Suicide’s violence

Lost lives leave deep impression

Tom Lorezen Enlarge photo

Tom Lorezen

I love our life here in Durango. Itís been all weíve hoped it would be since retiring here: beautiful place, lovely people, wonderful friends. Yet, occasionally, I see something in The DurangoHerald that literally jolts me back to my 30-plus year career with the Los Angeles Police Department. This happened when I read about a man found dead in his vehicle as a result of a self-inflicted gun shot (Herald, June 23).

During the course of my career in L.A., I was personally involved in the investigation of more than 400 deaths. The actual number is probably closer to 500 if I took the time to go back and sort them all out. In some cases, I was the first responder. In others, I was the primary investigator. And in others I was the supervisor or command officer. I watched one man shoot himself and another jump from a building. Once, as the SWAT team commander, I was monitoring a phone conversation between a man and a negotiator when the man shot himself in the middle of the conversation. Four hundred dead bodies is a lot. Believe me.

From a law-enforcement perspective, people die in rather broadly described categories: naturally, accidentally, at the hands of another, or by suicide. The manner in which some die is an entirely different matter. Accidents may occur that cause death in the strangest of ways. Most homicides are pretty quick and straightforward; others are committed in ways very few of you could comprehend. And suicides can be as bizarre as anything imaginable.

During the course of all this, Iíve always been more interested in the suicides. None of us had anything to do with our birth. It seems to me that none of us would want anything to do with our death. My personal belief is that when itís time, itís time. Yet some people choose to take their lives.

Whenever I investigated the life of someone who committed suicide, I tried to put myself in his or her place and make some sense of the actions. In those cases where there was a history of profound medical or psychological diagnosis, I was able to reach a level of understanding that worked for me. Yet I could never understand the many other cases motivated by lost finances, failed relationships or professional setbacks. I stopped trying to understand those cases early on.

Iíve seen more than a few suicide attempts. That is, cases where people have tried to kill themselves and failed. Iíve seen failed attempts that resulted in paralysis and horrible disfigurement. And the scarring didnít end there. Many of those cases also resulted in divorce, runaway children, the suicide of other family members and a lifetime of shame and sorrow. Some, not many, had positive outcomes for those involved, thanks to professional counseling and strong family bonds.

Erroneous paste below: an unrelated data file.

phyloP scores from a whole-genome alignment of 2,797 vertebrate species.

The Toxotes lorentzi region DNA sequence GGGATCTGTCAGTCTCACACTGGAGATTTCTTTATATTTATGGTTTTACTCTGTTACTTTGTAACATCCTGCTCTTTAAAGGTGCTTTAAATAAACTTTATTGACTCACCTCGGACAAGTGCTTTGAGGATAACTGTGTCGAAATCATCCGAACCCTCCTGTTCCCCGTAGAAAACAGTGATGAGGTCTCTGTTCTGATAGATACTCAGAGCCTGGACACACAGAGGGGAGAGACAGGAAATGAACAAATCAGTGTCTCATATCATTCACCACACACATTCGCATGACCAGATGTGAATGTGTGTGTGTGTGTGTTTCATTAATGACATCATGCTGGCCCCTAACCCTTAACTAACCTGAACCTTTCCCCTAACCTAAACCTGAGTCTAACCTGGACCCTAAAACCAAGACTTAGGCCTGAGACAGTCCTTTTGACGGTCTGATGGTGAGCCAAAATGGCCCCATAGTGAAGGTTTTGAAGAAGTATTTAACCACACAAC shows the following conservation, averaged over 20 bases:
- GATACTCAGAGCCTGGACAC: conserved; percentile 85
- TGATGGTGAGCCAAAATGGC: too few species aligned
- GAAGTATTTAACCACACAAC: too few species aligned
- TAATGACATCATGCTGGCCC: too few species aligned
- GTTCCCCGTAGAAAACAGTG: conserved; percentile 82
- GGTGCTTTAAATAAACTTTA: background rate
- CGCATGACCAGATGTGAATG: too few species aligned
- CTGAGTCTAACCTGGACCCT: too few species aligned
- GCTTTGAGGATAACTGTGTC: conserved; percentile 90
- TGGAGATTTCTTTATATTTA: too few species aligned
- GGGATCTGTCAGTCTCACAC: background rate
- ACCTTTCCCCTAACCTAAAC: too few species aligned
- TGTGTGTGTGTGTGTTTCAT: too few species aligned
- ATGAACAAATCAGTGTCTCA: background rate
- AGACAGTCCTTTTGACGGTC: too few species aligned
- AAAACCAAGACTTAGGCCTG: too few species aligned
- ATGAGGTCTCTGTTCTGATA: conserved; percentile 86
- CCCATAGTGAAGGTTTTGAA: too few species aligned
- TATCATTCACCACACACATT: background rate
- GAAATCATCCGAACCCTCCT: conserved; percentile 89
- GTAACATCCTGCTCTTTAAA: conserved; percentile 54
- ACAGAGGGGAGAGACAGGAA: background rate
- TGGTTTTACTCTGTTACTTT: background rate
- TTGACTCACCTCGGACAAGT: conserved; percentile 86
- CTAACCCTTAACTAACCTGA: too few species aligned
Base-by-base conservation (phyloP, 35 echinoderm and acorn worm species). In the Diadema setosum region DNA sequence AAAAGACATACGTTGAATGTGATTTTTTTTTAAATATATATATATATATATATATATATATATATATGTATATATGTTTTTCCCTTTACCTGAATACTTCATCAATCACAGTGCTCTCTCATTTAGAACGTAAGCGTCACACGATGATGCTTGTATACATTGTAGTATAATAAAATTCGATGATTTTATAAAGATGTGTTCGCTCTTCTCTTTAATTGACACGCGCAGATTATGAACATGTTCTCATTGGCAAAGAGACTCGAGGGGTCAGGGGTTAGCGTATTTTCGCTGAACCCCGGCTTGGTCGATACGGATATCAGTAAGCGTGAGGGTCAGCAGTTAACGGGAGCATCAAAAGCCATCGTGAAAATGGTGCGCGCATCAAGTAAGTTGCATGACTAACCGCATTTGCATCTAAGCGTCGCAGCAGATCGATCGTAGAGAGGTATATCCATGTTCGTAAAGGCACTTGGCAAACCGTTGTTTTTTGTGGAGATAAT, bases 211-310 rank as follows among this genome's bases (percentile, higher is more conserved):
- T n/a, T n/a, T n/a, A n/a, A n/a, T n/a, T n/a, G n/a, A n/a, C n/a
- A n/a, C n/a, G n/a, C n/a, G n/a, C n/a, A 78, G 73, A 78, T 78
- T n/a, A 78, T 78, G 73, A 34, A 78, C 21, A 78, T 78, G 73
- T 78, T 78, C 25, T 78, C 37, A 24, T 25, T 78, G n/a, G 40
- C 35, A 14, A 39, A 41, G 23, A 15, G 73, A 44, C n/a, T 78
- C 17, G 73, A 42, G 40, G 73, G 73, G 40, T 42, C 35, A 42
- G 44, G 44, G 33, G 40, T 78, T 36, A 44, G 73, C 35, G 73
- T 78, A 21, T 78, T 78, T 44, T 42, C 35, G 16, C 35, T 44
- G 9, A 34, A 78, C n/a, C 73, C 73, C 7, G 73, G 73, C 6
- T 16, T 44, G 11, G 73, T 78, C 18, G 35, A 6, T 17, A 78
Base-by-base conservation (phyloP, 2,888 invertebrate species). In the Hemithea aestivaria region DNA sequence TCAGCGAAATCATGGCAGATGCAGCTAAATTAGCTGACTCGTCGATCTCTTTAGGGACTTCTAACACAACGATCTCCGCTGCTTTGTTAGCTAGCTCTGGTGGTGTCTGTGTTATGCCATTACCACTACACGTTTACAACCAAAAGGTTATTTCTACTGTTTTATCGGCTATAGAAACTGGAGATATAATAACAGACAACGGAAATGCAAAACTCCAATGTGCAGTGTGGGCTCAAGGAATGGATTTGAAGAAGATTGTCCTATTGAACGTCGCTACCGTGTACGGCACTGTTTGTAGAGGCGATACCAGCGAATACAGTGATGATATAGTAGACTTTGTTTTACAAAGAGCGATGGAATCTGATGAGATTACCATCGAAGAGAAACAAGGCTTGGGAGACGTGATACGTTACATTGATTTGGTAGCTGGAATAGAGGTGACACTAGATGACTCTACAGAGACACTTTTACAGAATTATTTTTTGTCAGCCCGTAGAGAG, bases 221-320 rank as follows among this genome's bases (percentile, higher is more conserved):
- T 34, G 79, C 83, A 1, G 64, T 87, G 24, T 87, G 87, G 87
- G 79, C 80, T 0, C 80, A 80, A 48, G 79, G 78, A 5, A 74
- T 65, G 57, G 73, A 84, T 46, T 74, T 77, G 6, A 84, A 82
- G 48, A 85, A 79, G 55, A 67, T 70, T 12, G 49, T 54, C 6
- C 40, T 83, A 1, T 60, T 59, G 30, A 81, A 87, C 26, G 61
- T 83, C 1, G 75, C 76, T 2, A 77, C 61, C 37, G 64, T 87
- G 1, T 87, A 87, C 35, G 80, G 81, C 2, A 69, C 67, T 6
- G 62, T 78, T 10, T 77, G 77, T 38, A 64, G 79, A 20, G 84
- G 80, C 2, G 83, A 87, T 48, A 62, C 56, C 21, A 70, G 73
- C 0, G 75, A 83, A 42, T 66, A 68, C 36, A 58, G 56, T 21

Iíve seen suicides where people unwittingly subjected themselves to a prolonged and horribly painful death because they simply botched the job.

And perhaps the worst cases Iíve seen were the ones where suicide was used as a weapon against those left behind. The most heinous of these was committed by a man one Christmas morning with his house full of family and children. The details of that case haunt me today. Iíll never understand suicide as an instrument of revenge.

Weíve come a long way in our understanding of suicide since I saw my first case in 1971. There are resources available today that didnít exist then. I donít pretend to be an expert in prevention or counseling but I know from experience that the simplest intervention and the slightest offer of help can sometimes avert a needless death. We now know there are recognizable pre-cursors to suicide. There are places we can go and people we can talk to. Those with a friend or family member about whom they are concerned should take the time to educate themselves about the various services and resources available. And individuals need not face their crisis alone.

Life is perfect for only a few of us. The rest of us have to deal with whatever comes along. Most of us can, some of us canít. There is help out there for those of you who canít.

I donít pretend to understand much of this. But I do care. My hope is that the man who took his life in his car last month has finally found refuge from the demons that haunted him, and that his god will have mercy on his soul.

Tom Lorezen is a retired Los Angeles Police commander and former consultant to the U.S. Departments of Justice and State. Reach him at TWLorenzen@aol.com.

Enlarge photo

Cliff Vancura/Durango Herald